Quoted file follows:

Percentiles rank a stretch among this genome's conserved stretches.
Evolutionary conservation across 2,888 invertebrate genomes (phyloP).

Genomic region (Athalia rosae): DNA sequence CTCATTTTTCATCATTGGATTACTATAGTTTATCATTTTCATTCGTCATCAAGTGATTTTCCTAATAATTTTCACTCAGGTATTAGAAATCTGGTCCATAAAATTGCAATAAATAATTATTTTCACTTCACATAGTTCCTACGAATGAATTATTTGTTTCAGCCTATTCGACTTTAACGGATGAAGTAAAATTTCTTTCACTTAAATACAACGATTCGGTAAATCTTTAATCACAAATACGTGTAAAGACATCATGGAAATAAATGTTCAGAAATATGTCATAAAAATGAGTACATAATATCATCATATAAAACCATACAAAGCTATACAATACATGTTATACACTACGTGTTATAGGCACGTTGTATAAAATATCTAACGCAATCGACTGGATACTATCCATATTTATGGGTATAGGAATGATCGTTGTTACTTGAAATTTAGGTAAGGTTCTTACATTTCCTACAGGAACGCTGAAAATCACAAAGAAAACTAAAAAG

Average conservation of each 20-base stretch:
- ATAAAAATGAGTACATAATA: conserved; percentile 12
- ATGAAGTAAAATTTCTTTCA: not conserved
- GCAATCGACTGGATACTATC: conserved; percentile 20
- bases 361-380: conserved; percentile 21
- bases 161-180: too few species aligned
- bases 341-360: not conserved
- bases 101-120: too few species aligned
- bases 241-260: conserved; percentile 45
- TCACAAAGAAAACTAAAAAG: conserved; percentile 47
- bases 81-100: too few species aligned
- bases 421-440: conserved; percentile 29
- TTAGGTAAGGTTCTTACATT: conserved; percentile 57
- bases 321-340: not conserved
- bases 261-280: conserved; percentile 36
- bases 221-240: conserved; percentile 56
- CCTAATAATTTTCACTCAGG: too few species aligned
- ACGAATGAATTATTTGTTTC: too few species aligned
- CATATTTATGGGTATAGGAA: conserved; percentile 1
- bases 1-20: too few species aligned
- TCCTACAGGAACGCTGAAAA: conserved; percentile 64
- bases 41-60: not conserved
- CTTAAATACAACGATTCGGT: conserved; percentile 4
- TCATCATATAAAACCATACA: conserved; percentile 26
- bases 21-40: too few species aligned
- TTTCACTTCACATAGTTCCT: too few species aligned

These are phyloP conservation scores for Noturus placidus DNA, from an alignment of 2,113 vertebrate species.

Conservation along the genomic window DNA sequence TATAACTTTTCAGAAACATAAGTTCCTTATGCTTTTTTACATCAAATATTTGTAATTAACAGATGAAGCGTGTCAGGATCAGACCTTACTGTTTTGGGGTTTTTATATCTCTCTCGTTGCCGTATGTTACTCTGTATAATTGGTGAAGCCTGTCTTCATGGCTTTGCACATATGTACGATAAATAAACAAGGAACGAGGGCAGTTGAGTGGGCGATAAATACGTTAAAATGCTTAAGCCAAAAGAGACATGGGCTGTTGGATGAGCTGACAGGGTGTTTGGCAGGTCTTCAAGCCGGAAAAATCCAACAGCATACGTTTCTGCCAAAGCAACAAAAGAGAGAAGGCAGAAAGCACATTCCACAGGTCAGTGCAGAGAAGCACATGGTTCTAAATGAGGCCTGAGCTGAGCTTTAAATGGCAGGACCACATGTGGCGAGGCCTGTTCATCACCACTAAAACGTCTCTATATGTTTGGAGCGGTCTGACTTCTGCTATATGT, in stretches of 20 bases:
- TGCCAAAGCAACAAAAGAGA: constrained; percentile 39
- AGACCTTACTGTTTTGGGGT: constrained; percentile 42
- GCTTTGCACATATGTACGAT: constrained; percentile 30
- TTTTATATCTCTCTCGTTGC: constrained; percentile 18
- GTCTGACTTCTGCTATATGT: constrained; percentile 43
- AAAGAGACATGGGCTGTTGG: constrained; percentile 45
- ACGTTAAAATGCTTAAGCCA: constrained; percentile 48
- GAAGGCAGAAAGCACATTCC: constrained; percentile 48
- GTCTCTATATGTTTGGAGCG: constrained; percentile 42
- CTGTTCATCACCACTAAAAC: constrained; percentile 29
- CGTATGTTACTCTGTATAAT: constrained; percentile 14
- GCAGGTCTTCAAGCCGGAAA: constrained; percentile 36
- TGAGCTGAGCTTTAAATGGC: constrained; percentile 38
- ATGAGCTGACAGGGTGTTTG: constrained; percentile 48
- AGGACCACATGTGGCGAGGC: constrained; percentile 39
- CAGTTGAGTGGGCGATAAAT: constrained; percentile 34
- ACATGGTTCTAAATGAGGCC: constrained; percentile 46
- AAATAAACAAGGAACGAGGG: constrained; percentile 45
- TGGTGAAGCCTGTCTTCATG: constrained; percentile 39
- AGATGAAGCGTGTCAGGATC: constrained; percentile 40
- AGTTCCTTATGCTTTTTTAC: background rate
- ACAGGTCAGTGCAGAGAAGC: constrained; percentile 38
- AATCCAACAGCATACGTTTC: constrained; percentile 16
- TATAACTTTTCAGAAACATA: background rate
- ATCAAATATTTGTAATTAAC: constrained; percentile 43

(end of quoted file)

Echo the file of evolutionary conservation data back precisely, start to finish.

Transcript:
Percentiles rank a stretch among this genome's conserved stretches.
Evolutionary conservation across 2,888 invertebrate genomes (phyloP).

Genomic region (Athalia rosae): DNA sequence CTCATTTTTCATCATTGGATTACTATAGTTTATCATTTTCATTCGTCATCAAGTGATTTTCCTAATAATTTTCACTCAGGTATTAGAAATCTGGTCCATAAAATTGCAATAAATAATTATTTTCACTTCACATAGTTCCTACGAATGAATTATTTGTTTCAGCCTATTCGACTTTAACGGATGAAGTAAAATTTCTTTCACTTAAATACAACGATTCGGTAAATCTTTAATCACAAATACGTGTAAAGACATCATGGAAATAAATGTTCAGAAATATGTCATAAAAATGAGTACATAATATCATCATATAAAACCATACAAAGCTATACAATACATGTTATACACTACGTGTTATAGGCACGTTGTATAAAATATCTAACGCAATCGACTGGATACTATCCATATTTATGGGTATAGGAATGATCGTTGTTACTTGAAATTTAGGTAAGGTTCTTACATTTCCTACAGGAACGCTGAAAATCACAAAGAAAACTAAAAAG

Average conservation of each 20-base stretch:
- ATAAAAATGAGTACATAATA: conserved; percentile 12
- ATGAAGTAAAATTTCTTTCA: not conserved
- GCAATCGACTGGATACTATC: conserved; percentile 20
- bases 361-380: conserved; percentile 21
- bases 161-180: too few species aligned
- bases 341-360: not conserved
- bases 101-120: too few species aligned
- bases 241-260: conserved; percentile 45
- TCACAAAGAAAACTAAAAAG: conserved; percentile 47
- bases 81-100: too few species aligned
- bases 421-440: conserved; percentile 29
- TTAGGTAAGGTTCTTACATT: conserved; percentile 57
- bases 321-340: not conserved
- bases 261-280: conserved; percentile 36
- bases 221-240: conserved; percentile 56
- CCTAATAATTTTCACTCAGG: too few species aligned
- ACGAATGAATTATTTGTTTC: too few species aligned
- CATATTTATGGGTATAGGAA: conserved; percentile 1
- bases 1-20: too few species aligned
- TCCTACAGGAACGCTGAAAA: conserved; percentile 64
- bases 41-60: not conserved
- CTTAAATACAACGATTCGGT: conserved; percentile 4
- TCATCATATAAAACCATACA: conserved; percentile 26
- bases 21-40: too few species aligned
- TTTCACTTCACATAGTTCCT: too few species aligned

These are phyloP conservation scores for Noturus placidus DNA, from an alignment of 2,113 vertebrate species.

Conservation along the genomic window DNA sequence TATAACTTTTCAGAAACATAAGTTCCTTATGCTTTTTTACATCAAATATTTGTAATTAACAGATGAAGCGTGTCAGGATCAGACCTTACTGTTTTGGGGTTTTTATATCTCTCTCGTTGCCGTATGTTACTCTGTATAATTGGTGAAGCCTGTCTTCATGGCTTTGCACATATGTACGATAAATAAACAAGGAACGAGGGCAGTTGAGTGGGCGATAAATACGTTAAAATGCTTAAGCCAAAAGAGACATGGGCTGTTGGATGAGCTGACAGGGTGTTTGGCAGGTCTTCAAGCCGGAAAAATCCAACAGCATACGTTTCTGCCAAAGCAACAAAAGAGAGAAGGCAGAAAGCACATTCCACAGGTCAGTGCAGAGAAGCACATGGTTCTAAATGAGGCCTGAGCTGAGCTTTAAATGGCAGGACCACATGTGGCGAGGCCTGTTCATCACCACTAAAACGTCTCTATATGTTTGGAGCGGTCTGACTTCTGCTATATGT, in stretches of 20 bases:
- TGCCAAAGCAACAAAAGAGA: constrained; percentile 39
- AGACCTTACTGTTTTGGGGT: constrained; percentile 42
- GCTTTGCACATATGTACGAT: constrained; percentile 30
- TTTTATATCTCTCTCGTTGC: constrained; percentile 18
- GTCTGACTTCTGCTATATGT: constrained; percentile 43
- AAAGAGACATGGGCTGTTGG: constrained; percentile 45
- ACGTTAAAATGCTTAAGCCA: constrained; percentile 48
- GAAGGCAGAAAGCACATTCC: constrained; percentile 48
- GTCTCTATATGTTTGGAGCG: constrained; percentile 42
- CTGTTCATCACCACTAAAAC: constrained; percentile 29
- CGTATGTTACTCTGTATAAT: constrained; percentile 14
- GCAGGTCTTCAAGCCGGAAA: constrained; percentile 36
- TGAGCTGAGCTTTAAATGGC: constrained; percentile 38
- ATGAGCTGACAGGGTGTTTG: constrained; percentile 48
- AGGACCACATGTGGCGAGGC: constrained; percentile 39
- CAGTTGAGTGGGCGATAAAT: constrained; percentile 34
- ACATGGTTCTAAATGAGGCC: constrained; percentile 46
- AAATAAACAAGGAACGAGGG: constrained; percentile 45
- TGGTGAAGCCTGTCTTCATG: constrained; percentile 39
- AGATGAAGCGTGTCAGGATC: constrained; percentile 40
- AGTTCCTTATGCTTTTTTAC: background rate
- ACAGGTCAGTGCAGAGAAGC: constrained; percentile 38
- AATCCAACAGCATACGTTTC: constrained; percentile 16
- TATAACTTTTCAGAAACATA: background rate
- ATCAAATATTTGTAATTAAC: constrained; percentile 43